The relief effort for Haiti quickly became an international effort. There were over 300 international aid groups participating. With the use of APAN, communications about food, shelter, medical supplies, water, situational assessment, power and fuel, search and rescue, logistics and chain of command became organized in the Web portal and the flow of information began. People who were stranded underneath the rubble with cell phones were texting their families as to their location at the time of the earthquake. Families were then contacting APAN to alert search and rescue teams as to the last known whereabouts of their loved ones. Hospitals that had beds available were alerting rescue teams so they could bring the injured for care. And, for one of the first known times, Global Hawk classified aircraft were used for aerial reconnaissance for an unclassified use – photographing the devastated area. Over 3,500 photos were loaded into APAN's image library so teams could analyze travel routes to hospitals, see hot spots where there was violence and crime occurring, see where areas were improving – especially roads and ingress areas – and what areas still needed aid. All of this information being captured was then stored, indexed, searchable and re-discoverable.
And the help poured in from around the world, as Grant cited one example in his presentation. Workers on the ground sent out an alert that they needed radios immediately. The request was posted on APAN and the Canadian government jumped into the discussion saying they and had just decommissioned a particular style of radio and had 6,000 of them to send. They requested assistance in getting the radios to Haiti. Another group got on and said they could get the radios from Canada to Florida, but needed a hand getting them from Florida to Haiti. A third group got the radios to Haiti, and within 72 hours, the radios were in hand where they were desperately needed, and had arrived without cost to Haiti and the relief effort.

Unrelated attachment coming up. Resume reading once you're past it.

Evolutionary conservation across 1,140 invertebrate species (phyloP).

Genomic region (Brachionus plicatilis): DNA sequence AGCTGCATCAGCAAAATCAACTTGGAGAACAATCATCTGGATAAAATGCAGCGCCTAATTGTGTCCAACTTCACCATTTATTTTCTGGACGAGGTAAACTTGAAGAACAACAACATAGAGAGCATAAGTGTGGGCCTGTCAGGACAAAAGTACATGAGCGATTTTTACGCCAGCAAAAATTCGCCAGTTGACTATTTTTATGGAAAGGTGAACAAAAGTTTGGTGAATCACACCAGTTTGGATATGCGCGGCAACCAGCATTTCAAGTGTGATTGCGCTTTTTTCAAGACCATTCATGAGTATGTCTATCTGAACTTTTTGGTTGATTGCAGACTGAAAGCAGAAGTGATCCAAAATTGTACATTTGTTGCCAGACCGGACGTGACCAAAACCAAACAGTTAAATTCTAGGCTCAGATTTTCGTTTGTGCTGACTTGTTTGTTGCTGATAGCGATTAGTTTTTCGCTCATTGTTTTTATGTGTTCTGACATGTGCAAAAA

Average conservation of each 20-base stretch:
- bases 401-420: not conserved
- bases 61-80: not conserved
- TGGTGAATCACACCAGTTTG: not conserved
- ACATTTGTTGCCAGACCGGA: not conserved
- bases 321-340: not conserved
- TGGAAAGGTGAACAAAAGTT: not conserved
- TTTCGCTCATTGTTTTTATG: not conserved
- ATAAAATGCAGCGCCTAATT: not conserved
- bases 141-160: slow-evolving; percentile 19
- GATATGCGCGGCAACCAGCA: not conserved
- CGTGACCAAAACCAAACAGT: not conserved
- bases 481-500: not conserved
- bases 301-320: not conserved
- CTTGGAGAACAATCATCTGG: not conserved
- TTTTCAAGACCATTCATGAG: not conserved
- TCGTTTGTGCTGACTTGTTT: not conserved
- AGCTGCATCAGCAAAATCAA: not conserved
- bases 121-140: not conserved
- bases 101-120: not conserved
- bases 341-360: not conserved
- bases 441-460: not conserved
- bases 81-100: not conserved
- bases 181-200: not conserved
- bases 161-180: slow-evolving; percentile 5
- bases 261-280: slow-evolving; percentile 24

And as for the mobile effort by the ground forces, the team at Booz Allen Hamilton had built a fantastic app – that was almost too good for the conditions. As Walton said, the feedback came from users who barely had coverage and time to view things that took a long time to load or to navigate to. They needed a stripped down basic version for immediate response communication. They took the feedback, ripped out the existing APAN mobile and re-launched the mobile interface 36 hours later based on user feedback, proving a huge success.
Compared to Katrina, Haiti was a tremendous relief success story. There is an excellent Department of Defense APAN Video which recaps the story in pictures and is available for viewing on Telligent's site.
As the conference wrapped up, and I stepped out of the convention center into the view of the monuments on the cusp of the Memorial Day weekend, I couldn't help but feel a patriotic exhilaration that our government and private enterprises are coming together to create an open government and to architect, activate and deploy technology in ways that improve and save lives everywhere.
Now that's patriotism.
Bamboo Nation gratefully acknowledges James Duncan Davidson for the use of his Gov 2.0 Expo photos.